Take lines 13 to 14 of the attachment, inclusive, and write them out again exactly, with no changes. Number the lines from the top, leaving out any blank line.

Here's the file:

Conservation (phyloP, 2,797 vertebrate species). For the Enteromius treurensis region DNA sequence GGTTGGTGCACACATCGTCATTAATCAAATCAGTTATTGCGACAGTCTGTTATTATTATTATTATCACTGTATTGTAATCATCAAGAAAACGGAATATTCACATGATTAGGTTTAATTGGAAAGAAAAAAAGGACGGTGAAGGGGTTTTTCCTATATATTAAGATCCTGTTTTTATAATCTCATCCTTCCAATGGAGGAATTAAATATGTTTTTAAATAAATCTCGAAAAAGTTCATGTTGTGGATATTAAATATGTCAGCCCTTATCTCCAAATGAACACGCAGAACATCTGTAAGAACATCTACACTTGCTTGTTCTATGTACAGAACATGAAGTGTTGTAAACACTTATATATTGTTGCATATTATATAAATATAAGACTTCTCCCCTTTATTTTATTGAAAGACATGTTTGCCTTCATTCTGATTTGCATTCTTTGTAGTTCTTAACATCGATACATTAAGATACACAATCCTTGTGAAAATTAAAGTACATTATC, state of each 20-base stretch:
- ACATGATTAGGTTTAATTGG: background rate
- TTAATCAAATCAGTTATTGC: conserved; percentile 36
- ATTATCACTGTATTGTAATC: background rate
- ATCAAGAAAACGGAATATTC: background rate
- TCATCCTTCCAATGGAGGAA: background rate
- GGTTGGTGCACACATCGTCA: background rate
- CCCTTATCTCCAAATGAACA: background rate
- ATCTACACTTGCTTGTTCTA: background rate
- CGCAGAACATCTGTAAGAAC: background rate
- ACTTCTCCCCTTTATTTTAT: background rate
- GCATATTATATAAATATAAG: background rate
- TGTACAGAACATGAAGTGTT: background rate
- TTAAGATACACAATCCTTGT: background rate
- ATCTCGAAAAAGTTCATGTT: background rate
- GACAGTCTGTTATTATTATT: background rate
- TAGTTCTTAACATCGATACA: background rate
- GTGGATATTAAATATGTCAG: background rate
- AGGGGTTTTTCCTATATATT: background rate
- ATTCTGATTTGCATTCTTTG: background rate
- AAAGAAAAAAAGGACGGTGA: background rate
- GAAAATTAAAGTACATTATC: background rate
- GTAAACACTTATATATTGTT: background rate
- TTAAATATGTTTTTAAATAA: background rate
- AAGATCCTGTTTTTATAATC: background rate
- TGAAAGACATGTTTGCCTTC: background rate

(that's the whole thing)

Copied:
- TGTACAGAACATGAAGTGTT: background rate
- TTAAGATACACAATCCTTGT: background rate